What is Professional Development?

Instructor: Eric Campos

Eric has tutored in English, writing, history, and other subjects.

Professional development programs can give you the chance to expand your professional skills while giving you exposure to other aspects of your chosen field. Read on to learn more about professional development.

What is Professional Development?

Professional development refers to the continued training and education of an individual in regards to his or her career. The goal of professional development is to keep you up-to-date on current trends as well as help you develop new skills for the purpose of advancement in the field.

Some professions actually require professional development in order to renew certification or licensure and ensure employees are up to standard. However, you can typically pursue professional development on your own through programs offered by educational institutions, professional organizations, or even your own employer.

What Can I Study?

Computer skills, customer service, budgeting, and project management are just a handful of subjects available for you to study. Professional development topics can also be specialized depending on your profession, whether it be in law, education, the healthcare field, or the service industry. For example, if you're a teacher, you may be focusing on new ways to utilize technology in your teaching methods.

How Are Professional Development Programs Structured?

Each program is unique and can vary depending on the subject matter and type of training. Generally, professional development is delivered in a classroom setting. However, your program can incorporate different learning methods depending on the needs of your job. Some professional development programs require you to participate in applied work experiences as part of the curriculum. Others may have you attending workshops or seminars. Some programs actually pair you with a mentor to give you one-on-one instruction during their duration.

How Long Do They Take to Complete?

Program length can also vary widely, but is typically designed around attaining a certain number of instructional hours. For example, more extensive programs may have you commit to several training sessions a week for up to 48 weeks. Other types of professional development, such as workshops and seminars, might be completed in a matter of days.

Usually, these training periods are completed after work-hours, but sometimes they may be factored into the workday itself.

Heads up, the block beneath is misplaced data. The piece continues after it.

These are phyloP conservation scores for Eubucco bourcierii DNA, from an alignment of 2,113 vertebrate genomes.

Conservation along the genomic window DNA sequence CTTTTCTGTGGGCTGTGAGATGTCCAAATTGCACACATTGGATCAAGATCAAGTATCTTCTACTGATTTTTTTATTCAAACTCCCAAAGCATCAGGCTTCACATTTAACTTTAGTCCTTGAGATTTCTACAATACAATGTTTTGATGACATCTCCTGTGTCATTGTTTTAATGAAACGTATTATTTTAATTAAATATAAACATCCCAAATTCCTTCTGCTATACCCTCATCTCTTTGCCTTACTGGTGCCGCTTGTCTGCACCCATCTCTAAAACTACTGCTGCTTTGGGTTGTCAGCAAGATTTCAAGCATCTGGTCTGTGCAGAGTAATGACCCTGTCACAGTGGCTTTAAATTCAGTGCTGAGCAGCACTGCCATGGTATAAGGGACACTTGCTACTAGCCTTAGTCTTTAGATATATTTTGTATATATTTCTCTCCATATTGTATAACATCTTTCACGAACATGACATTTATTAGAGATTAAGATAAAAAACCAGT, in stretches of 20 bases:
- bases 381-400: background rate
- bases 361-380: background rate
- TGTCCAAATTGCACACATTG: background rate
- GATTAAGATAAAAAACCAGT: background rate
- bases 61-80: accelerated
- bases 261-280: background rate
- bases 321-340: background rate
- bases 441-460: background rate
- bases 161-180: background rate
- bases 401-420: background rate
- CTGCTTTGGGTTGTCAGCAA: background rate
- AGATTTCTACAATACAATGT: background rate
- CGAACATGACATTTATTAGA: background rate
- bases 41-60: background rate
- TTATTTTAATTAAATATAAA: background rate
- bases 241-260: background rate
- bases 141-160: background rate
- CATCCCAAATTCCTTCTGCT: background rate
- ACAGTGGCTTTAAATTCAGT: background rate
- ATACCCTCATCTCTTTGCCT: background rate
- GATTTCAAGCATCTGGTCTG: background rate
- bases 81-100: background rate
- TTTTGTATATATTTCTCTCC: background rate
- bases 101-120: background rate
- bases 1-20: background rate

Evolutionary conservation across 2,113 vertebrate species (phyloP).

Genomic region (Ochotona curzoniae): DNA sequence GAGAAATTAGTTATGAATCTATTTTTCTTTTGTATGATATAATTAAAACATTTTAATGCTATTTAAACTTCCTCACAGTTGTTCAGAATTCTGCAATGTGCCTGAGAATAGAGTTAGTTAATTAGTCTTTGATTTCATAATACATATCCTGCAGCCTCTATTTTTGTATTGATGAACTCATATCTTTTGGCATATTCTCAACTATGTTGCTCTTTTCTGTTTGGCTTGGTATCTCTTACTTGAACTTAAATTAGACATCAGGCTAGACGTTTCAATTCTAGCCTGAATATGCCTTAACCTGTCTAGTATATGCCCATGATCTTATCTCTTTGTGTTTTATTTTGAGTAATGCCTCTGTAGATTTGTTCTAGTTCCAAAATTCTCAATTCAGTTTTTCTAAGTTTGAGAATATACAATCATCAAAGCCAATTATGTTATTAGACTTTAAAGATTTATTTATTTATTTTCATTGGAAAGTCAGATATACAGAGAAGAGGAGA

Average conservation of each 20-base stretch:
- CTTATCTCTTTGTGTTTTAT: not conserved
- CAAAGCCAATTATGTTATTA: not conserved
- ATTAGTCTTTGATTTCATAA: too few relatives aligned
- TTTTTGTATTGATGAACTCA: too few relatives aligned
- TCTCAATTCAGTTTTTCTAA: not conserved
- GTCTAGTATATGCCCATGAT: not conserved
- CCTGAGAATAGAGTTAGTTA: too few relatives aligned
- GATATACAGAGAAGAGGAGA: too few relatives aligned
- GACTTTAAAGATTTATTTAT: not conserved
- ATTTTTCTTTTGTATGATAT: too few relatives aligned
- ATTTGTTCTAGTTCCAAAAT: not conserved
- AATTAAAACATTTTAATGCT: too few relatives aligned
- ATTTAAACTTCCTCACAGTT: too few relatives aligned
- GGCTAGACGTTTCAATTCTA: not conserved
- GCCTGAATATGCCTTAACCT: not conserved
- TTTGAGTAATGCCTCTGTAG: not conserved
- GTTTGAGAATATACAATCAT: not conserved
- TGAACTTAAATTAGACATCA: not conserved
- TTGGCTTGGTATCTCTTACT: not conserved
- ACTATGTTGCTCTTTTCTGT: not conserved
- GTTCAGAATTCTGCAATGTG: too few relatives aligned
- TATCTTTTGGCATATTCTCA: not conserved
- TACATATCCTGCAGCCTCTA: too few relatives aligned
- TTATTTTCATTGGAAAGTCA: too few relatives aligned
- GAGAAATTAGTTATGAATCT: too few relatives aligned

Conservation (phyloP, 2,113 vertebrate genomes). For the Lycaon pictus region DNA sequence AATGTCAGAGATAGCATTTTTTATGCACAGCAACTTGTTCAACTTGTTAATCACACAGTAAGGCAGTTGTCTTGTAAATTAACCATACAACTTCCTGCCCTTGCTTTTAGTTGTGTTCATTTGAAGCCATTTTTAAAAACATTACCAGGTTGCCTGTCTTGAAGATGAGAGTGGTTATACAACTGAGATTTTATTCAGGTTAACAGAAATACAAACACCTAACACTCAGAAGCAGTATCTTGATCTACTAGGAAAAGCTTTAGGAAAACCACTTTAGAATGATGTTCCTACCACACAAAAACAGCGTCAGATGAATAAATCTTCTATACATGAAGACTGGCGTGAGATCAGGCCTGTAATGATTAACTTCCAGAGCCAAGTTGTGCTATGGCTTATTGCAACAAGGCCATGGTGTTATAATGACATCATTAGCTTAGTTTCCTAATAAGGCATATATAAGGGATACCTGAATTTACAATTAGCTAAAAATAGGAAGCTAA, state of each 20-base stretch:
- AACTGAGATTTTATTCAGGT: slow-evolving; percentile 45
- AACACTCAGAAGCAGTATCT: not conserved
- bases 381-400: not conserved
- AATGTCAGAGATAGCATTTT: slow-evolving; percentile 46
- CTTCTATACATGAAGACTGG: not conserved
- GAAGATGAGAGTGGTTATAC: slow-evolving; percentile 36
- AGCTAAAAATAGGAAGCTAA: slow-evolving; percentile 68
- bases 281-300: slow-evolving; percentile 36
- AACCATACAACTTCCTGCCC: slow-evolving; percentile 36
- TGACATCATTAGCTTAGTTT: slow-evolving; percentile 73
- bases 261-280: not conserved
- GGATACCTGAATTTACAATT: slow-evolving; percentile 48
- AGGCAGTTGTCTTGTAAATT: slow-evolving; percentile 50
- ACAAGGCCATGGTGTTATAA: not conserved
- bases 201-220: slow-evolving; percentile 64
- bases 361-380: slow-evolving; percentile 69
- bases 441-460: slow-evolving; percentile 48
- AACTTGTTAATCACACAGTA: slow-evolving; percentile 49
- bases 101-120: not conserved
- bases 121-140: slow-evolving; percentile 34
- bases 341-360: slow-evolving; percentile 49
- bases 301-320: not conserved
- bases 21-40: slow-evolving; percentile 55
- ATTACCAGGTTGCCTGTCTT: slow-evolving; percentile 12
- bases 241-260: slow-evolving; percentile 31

Can Professional Development Be Taken Online?

Many colleges offer professional development courses totally online or in blended formats that combine online instruction with classroom settings. Online courses offer increased convenience, as you may be able to complete your coursework whenever you want and take your time going through the material.

However, even if the material is presented entirely online, there may still be synchronous course requirements, such as video conferences or assignments, depending on the program. Make sure to research individual programs to make sure you can commit the time and money, and that the course is in line with your professional aspirations.

Study.com Resources

As you consider steps towards advancing your career, take a look at Study.com's vast online library of Professional Development Courses to see if any of these courses match your goals. To help you juggle this training with your work responsibilities, the site also offers an array of Time Management Courses containing strategies to help you maximize your efforts and improve productivity!

These courses are fully mobile and self-paced, complete with video lessons, practice quizzes, and written curricula to help you stay on track to achieve your professional goals.

Earning College Credit

Did you know… We have over 160 college courses that prepare you to earn credit by exam that is accepted by over 1,500 colleges and universities. You can test out of the first two years of college and save thousands off your degree. Anyone can earn credit-by-exam regardless of age or education level.

To learn more, visit our Earning Credit Page

Transferring credit to the school of your choice

Not sure what college you want to attend yet? Study.com has thousands of articles about every imaginable degree, area of study and career path that can help you find the school that's right for you.

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